"Army Wife: A Story of Love and Family in the Heart of the Army" by Vicki Cody, She Writes Press, 280 pages, $17
Army Wife: A Story of Love and Family in the Heart of the Army by Vicki Cody, She Writes Press, 280 pages, $17
The wife of a retired Army vice chief of staff and mother of two Army officers — all three Apache pilots — follows her practical "Your Soldier, Your Wife: A Parents’ Guide" (2005) with personal memories of 18 moves in 33 years. She writes anecodotally about worries, Army wisdom, and, occasionally, Wynonna Judd.
"Sea Stories: A Memoir of a Naval Officer (1956-1967)" by Gary Slaughter, Fletcher House, 296 pages, $15
Sea Stories: A Memoir of a Naval Officer (1956-1967) by Gary Slaughter, Fletcher House, 296 pages, $15
From dating to diving to "dissuading [Captain Vitali] Savitsky from unleashing the nuclear weapons of the Soviet Union" during the Cold War, the author dutifully delivers 60 segments that detail nearly a dozen years of his Navy life more than four decades ago and that might be of interest to his peers.
"Dogs Who Serve: Incredible Stories of Our Canine Military Heroes" by Lisa Rogak, St. Martin’s Press, 208 pages, $17
Dogs Who Serve: Incredible Stories of Our Canine Military Heroes by Lisa Rogak, St. Martin’s Press, 208 pages, $17 (available Oct. 18)
Troops who serve get full credit as the book’s sources of information and photographs — via the Defense Video & Imagery Distribution System. Due in October, this is Rogak’s fourth title about animals and third about dogs, after "The Dogs of War" and "The Dogs of Courage." Those who serve as readers wish her output were compelling and with captions.
"These Heroic, Happy Dead" by Luke Mogelson, Tim Duggan, 192 pages, $24
These Heroic, Happy Dead by Luke Mogelson, Tim Duggan, 192 pages, $24
The title is from poet e.e. cummings, but the stories are original and recommended, in the first book by a journalist who also served three years as an Army National Guard medic. "I did not deploy," his press release says.
Maybe not, but he listened to those who did, and he reported from Kabul for three years. His 10 tales, set in Afghanistan and America, are populated with "dead" who are alive, outwardly at least. Each story’s tone is ominous, and some soldiers show up in one story and another. Many speak sparely but carry a big chip.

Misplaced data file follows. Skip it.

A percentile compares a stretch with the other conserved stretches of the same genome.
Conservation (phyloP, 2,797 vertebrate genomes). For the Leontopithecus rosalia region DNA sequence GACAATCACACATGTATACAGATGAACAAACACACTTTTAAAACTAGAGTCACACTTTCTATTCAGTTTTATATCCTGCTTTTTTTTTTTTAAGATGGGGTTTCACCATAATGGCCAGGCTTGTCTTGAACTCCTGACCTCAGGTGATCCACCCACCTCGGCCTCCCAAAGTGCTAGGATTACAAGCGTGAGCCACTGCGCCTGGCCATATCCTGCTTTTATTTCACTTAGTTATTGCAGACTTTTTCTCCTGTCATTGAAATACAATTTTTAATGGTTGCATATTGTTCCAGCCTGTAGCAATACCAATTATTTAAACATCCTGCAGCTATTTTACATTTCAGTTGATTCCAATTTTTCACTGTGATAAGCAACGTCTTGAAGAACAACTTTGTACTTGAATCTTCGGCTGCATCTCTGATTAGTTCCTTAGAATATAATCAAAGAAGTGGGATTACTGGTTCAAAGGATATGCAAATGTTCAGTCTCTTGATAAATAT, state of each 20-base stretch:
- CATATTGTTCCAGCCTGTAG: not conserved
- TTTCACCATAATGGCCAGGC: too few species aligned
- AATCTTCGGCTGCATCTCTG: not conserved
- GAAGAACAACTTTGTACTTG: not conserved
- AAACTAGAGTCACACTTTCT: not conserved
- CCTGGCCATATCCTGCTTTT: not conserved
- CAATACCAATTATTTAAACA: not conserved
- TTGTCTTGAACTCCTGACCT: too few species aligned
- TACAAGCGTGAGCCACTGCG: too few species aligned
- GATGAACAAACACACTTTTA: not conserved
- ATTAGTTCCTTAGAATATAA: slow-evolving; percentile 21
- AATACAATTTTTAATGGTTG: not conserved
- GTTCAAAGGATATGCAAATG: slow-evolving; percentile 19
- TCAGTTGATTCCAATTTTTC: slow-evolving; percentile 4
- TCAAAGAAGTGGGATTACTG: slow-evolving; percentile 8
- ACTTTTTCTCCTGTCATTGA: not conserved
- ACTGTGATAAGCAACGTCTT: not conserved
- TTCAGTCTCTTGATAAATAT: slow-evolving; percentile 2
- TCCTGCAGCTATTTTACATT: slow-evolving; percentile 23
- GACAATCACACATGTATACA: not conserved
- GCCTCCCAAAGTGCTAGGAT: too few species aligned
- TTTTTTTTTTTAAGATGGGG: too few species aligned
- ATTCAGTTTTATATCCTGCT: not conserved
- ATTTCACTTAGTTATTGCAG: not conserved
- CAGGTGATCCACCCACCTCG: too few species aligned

Especially resonant is "Visitors." A mother drives four hours regularly to see her son who is in prison for killing a friend, and she thinks it is "better to have a convict than a soldier for a son" because he is safe. If she is right, her son is the only Mogelson character who is.
How does "Dead" compares with Phil Klay’s justifiably acclaimed stories? Think "Redeployment" with fewer words and less hope.
"Tier One" by Brian Andrews and Jeffrey Wilson, Thomas & Mercer, 452 pages, $16
Tier One by Brian Andrews and Jeffrey Wilson, Thomas & Mercer, 452 pages, $16
Everybody’s out for revenge, and the tier operates at such a high clandestine level they might have to kill you if you finish reading this thriller. But you keep turning pages, if only for a tough-guy line such as "nothing sobers like a bomb."
What’s the predictable plot? A former Navy SEAL changes his identity from Jack all the way to John. A teammate is a mysterious, gorgeous and feisty redhead. And the villains are Iranian terrorists with U.N. ambassador contacts.
In the end our espionage crew’s enigmatic boss accepts another mission, which means it’s possible the team will let you live long enough to buy the next installment.
"A Soldier’s Son" by Jack Estes, O’Callahan Press, 310 pages, $15
A Soldier’s Son by Jack Estes, O’Callahan Press, 310 pages, $15
More precisely but less alliteratively, a Marine’s son. Or more accurately, a Marine’s dad.
The author was a Marine in Vietnam, and in his first novel a Vietnam veteran is unable to cope with stress — but is able to alienate his wife, his daughter and his son, who enlists in the Corps in 2004.
Wanting to join his son who has deployed to Iraq, newspaper columnist Dad ignores journalistic ethics, good parental sense and moral issues — including potentially placing Marines in danger because of his embedding. His story heats up in the Fallujah desert, where he learns his lesson way past his, and a reader’s, deadline.